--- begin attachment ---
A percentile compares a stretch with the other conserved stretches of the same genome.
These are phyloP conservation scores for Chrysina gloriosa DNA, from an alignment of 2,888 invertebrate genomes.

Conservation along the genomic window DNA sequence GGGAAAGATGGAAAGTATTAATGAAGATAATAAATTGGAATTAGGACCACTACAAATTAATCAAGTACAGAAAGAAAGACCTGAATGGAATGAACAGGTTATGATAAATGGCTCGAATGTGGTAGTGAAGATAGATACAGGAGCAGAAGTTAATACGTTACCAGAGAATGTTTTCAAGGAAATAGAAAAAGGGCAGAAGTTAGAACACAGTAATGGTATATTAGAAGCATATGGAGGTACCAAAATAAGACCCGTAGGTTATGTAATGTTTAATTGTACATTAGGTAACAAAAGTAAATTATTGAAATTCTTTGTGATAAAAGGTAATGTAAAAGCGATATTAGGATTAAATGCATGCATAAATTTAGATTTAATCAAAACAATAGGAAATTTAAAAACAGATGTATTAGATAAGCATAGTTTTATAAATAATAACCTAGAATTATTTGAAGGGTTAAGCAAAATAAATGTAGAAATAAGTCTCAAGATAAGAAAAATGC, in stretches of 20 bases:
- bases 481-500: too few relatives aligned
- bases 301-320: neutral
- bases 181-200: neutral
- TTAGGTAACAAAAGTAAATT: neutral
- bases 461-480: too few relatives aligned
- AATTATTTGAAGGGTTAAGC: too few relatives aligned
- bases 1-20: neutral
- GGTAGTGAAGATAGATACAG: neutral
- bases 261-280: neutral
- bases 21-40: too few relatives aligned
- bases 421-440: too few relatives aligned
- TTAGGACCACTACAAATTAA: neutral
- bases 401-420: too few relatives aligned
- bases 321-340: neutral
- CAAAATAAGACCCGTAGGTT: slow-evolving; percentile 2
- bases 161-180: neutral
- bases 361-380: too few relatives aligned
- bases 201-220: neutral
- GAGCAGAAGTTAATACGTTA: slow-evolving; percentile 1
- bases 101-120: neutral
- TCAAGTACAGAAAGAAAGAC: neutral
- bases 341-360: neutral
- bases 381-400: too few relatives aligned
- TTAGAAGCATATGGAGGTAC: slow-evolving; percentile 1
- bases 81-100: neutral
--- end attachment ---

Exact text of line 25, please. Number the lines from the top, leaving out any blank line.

- bases 341-360: neutral